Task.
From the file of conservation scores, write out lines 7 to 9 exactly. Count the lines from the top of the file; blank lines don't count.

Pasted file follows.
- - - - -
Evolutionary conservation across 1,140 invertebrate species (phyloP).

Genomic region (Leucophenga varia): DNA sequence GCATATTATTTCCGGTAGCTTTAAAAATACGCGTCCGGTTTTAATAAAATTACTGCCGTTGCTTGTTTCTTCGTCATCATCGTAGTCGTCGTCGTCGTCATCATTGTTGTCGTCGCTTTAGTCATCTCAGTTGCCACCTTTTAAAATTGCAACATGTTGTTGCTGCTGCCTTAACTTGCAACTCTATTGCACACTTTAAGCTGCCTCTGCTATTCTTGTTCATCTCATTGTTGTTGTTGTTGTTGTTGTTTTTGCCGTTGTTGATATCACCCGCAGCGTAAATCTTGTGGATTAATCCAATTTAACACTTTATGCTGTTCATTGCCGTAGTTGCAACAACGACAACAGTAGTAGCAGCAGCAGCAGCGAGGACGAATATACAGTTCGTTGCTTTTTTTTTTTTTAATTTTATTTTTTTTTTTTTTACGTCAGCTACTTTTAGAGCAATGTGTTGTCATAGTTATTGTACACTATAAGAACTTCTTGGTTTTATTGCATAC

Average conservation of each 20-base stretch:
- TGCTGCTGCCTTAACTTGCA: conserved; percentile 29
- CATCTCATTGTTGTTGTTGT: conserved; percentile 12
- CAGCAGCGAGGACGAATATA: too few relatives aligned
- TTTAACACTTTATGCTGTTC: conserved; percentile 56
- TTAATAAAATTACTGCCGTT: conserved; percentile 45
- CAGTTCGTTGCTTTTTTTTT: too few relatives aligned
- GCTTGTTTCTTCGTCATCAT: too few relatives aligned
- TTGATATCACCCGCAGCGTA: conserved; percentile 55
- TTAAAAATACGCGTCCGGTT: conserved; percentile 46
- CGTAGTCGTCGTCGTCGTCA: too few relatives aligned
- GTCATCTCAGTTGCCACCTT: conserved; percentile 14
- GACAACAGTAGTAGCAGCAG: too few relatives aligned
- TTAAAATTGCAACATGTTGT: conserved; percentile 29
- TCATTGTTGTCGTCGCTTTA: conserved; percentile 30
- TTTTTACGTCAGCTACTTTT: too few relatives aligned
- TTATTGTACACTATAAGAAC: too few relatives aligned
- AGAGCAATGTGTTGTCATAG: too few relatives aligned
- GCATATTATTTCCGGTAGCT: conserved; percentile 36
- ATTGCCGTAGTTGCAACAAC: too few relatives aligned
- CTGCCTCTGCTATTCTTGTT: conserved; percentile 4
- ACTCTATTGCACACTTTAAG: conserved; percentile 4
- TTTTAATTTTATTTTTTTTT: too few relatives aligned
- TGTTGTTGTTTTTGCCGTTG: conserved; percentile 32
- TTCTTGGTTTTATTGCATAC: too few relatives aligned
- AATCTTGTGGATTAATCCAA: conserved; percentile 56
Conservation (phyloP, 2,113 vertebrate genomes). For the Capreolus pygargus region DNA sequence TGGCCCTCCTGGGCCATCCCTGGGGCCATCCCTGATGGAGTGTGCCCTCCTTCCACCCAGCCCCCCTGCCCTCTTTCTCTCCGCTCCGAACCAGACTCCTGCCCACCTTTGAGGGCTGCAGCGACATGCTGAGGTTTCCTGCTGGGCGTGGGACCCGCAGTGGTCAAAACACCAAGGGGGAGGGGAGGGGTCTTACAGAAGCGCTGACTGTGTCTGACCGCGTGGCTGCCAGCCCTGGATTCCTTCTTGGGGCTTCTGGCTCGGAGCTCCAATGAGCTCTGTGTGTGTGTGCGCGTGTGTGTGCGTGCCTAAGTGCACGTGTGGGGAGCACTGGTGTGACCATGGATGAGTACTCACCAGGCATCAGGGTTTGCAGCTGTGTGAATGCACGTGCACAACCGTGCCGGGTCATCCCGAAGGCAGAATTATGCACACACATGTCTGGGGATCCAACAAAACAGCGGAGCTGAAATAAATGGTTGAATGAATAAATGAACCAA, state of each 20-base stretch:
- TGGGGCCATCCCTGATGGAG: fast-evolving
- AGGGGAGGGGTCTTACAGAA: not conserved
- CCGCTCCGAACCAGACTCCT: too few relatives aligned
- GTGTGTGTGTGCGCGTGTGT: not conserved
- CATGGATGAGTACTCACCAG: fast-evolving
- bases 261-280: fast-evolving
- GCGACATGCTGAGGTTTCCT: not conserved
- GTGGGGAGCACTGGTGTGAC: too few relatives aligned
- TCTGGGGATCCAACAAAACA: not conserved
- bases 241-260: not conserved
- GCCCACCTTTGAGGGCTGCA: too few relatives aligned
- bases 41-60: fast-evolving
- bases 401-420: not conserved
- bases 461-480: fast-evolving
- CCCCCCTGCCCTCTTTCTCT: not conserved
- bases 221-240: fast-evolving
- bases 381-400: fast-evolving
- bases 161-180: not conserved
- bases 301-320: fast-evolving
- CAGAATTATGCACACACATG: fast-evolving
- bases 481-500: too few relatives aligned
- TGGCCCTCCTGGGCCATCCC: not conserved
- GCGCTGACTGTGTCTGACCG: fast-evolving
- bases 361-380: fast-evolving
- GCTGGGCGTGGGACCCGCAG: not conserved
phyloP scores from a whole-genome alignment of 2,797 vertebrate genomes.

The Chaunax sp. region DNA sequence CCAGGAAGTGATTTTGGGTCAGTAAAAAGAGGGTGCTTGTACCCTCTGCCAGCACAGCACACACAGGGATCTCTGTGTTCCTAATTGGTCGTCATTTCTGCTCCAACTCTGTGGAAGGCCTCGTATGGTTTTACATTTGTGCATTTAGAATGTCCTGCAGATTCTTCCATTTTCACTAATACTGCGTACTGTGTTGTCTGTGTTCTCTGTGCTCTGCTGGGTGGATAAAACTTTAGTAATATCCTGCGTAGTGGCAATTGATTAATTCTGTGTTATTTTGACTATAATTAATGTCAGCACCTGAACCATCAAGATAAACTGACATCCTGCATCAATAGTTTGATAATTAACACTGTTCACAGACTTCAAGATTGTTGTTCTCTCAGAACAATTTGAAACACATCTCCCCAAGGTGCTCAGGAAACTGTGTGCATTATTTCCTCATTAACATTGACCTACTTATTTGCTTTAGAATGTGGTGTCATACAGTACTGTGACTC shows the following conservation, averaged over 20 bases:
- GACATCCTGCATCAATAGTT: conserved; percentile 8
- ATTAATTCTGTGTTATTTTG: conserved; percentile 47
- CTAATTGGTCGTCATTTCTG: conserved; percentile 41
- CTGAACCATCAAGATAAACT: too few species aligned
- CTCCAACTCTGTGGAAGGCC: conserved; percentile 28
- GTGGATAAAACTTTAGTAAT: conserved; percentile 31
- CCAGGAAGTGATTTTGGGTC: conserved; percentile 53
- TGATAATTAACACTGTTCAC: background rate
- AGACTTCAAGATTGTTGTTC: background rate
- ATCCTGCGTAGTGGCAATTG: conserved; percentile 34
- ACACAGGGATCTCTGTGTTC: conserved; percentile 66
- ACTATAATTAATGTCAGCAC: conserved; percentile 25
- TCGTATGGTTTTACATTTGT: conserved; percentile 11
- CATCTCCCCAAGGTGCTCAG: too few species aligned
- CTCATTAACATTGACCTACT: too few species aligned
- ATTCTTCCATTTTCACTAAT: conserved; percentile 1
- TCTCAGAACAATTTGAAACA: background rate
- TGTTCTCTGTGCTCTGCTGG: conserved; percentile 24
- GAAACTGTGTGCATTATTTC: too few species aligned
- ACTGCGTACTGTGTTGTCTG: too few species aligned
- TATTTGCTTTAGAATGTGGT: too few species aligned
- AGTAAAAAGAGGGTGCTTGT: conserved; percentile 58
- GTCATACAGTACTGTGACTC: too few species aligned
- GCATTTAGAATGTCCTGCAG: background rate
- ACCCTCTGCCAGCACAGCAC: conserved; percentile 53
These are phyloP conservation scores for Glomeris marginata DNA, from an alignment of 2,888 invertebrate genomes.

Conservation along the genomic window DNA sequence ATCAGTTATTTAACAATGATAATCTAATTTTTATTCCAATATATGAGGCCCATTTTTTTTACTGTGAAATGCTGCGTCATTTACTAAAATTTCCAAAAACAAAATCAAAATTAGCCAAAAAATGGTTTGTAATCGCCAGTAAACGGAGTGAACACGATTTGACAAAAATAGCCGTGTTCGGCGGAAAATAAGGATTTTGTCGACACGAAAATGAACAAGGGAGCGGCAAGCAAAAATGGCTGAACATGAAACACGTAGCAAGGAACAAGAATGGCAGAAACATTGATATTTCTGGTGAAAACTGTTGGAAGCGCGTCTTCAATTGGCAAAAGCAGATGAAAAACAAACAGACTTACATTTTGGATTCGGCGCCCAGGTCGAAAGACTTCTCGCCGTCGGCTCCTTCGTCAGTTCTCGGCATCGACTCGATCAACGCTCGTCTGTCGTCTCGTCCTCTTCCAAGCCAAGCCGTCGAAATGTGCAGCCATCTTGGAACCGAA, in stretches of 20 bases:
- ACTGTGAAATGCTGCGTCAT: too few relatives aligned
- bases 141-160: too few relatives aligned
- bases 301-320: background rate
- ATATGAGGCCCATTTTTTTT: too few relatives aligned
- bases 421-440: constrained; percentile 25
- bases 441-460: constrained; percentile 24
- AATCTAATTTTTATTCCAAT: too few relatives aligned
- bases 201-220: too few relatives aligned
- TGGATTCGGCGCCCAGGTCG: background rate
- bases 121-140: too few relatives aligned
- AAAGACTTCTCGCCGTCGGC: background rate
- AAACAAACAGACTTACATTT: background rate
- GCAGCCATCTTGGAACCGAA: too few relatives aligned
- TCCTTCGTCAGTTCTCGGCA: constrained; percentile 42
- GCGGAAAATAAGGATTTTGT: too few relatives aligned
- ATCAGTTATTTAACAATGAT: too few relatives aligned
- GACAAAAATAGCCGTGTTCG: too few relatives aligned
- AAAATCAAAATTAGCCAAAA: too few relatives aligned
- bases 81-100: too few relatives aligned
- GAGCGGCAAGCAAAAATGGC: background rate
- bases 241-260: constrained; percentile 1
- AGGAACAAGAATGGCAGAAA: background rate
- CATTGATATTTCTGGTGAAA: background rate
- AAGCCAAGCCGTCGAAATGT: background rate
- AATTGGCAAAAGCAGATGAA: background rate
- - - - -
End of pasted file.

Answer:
- TTTAACACTTTATGCTGTTC: conserved; percentile 56
- TTAATAAAATTACTGCCGTT: conserved; percentile 45
- CAGTTCGTTGCTTTTTTTTT: too few relatives aligned